WASHINGTON Eighteen states sued the U.S. Environmental Protection Agency on Wednesday for failing to limit greenhouse gas emissions from new cars and trucks, one year after the Supreme Court ruled that the agency had the power to do so.
The suit seeks EPA's response to the high court's April 2, 2007, ruling, a landmark decision seen as a sharp defeat for the Bush administration's policy on climate change.
While acknowledging the reality of human-caused global warming, the administration has opposed across-the-board limits on carbon emissions that make the problem worse.
In addition to the states, officials from three cities and at 11 environmental groups signed the suit, which seeks action within 60 days. Environmental lawyers acknowledged a response is unlikely before President George W. Bush leaves office.
EPA chief Stephen Johnson, traveling in Australia, said after last year's ruling that the agency would respond by the end of 2007, but did not publicly do so.
The lawsuit said the environmental agency has determined that greenhouse gas emissions endanger public welfare, and once that judgment is made, the EPA must regulate these pollutants under the Clean Air Act.
Last week, Johnson announced a plan to seek public comment on how to limit these emissions, infuriating environmental advocates who noted in a conference call on Wednesday that more than 50,000 public comments had been received at the beginning of this process, nearly nine years ago.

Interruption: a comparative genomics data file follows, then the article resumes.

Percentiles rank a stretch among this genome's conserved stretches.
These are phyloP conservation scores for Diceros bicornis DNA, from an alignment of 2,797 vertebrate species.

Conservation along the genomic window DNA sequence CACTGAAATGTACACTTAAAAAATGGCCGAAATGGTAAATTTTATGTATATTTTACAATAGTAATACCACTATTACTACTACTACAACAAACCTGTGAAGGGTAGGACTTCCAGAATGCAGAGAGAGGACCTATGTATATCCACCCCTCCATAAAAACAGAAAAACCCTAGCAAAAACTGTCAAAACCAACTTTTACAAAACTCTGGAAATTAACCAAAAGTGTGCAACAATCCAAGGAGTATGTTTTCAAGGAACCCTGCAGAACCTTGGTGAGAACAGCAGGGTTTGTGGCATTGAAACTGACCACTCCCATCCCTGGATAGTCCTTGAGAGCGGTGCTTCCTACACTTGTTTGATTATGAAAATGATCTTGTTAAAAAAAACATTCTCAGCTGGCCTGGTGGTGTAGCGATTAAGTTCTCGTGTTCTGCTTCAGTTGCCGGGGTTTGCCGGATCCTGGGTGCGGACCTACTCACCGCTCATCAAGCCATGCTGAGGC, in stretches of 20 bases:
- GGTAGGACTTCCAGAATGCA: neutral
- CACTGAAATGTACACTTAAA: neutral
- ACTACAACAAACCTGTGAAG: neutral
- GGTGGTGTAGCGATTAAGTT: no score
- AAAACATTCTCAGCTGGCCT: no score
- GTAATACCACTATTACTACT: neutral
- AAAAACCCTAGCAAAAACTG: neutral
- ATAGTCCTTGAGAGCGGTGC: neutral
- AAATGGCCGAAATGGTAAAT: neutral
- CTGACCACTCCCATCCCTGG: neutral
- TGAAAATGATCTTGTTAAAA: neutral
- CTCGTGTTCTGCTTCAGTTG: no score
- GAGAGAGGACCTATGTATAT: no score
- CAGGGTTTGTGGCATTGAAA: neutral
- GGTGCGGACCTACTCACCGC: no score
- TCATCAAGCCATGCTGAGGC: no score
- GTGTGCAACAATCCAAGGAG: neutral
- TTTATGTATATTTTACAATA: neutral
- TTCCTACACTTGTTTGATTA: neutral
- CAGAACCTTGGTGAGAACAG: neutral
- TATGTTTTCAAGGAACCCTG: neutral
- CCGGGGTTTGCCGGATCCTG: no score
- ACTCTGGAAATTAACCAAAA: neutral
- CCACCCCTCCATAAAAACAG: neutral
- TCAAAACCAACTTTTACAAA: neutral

"Once again the EPA has forced our hand, which has resulted in our taking this extraordinary measure to fight the dangers of climate change," Massachusetts Attorney General Martha Coakley said in a statement. "The EPA's failure to act in the face of these incontestable dangers is a shameful dereliction of duty."
In addition to Massachusetts, the other states and cities joining the suit are: Arizona, California, Connecticut, Delaware, Illinois, Iowa, Maine, Maryland, Minnesota, New Jersey, New Mexico, New York, Oregon, Pennsylvania, Rhode Island, Vermont, Washington state and Washington D.C., New York City and Baltimore.
In another commemoration of the first anniversary of the Supreme Court's ruling in the original case, Massachusetts v. EPA, the House of Representatives global warming committee voted to subpoena EPA's Johnson to turn over long-sought documents on whether greenhouse pollution endangers human health and a draft plan to regulate these emissions.
The subpoena gives the agency 10 days to comply.